Artificial Life VI: Proceedings of the Sixth International Conference on Artificial Life, C. Adami, R.K. Belew, H. Kitano, & C. Taylor, eds., MIT Press, Cambridge, 1998, pp.189-198.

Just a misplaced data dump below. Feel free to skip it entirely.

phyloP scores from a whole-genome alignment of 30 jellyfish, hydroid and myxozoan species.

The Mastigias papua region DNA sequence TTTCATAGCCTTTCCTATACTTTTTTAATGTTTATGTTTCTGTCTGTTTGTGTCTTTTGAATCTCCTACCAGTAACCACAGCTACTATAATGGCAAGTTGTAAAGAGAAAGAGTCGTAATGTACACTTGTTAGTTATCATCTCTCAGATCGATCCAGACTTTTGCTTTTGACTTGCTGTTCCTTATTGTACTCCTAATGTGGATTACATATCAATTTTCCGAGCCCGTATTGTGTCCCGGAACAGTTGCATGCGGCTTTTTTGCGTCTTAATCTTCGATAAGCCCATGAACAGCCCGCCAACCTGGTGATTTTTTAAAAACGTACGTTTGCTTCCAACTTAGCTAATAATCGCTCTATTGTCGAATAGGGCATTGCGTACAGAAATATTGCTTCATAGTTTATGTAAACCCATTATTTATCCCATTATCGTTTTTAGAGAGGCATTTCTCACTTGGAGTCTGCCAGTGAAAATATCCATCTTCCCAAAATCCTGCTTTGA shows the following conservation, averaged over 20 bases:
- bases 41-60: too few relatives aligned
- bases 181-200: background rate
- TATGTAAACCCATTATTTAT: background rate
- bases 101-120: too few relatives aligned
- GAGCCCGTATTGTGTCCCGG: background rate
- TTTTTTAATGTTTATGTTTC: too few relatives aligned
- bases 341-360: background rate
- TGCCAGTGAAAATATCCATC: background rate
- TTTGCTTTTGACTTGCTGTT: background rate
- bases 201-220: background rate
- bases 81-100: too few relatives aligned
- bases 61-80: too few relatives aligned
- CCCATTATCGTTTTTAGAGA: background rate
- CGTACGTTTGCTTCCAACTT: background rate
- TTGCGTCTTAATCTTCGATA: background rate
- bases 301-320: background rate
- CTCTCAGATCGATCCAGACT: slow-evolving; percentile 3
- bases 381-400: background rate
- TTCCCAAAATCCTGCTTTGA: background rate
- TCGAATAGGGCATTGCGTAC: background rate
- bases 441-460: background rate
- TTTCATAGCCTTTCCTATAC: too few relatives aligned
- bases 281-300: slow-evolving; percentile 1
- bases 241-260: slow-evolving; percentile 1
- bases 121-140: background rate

This paper investigates how environmental structure, given the innate properties of a population, affects the degree to which this population can adapt to the environment. The model we explore involves simple agents in a 2-d world which can sense a local food distribution and, as specified by their genomes, move to a new location and ingest the food there. Adaptation in this model consists of improving the genomic sensorimotor mapping so as to maximally exploit the environmental resources. We vary environmental structure to see its specific effect on adaptive success. In our investigation, two properties of environmental structure, conditioned by the sensorimotor capacities of the agents, have emerged as significant factors in determining adaptive success: (1) the information content of the environment which quantifies the diversity of conditions sensed, and (2) the expected utility for optimal action. These correspond to the syntactic and pragmatic aspects of environmental information, respectively. We find that the ratio of expected utility to information content predicts adaptive success measured by population gain and information content alone predicts the fraction of ideal utility achieved. These quantitative methods and specific conclusions should aid in understanding the effects of environmental structure on evolutionary adaptation in a wide range of evolving systems, both artificial and natural.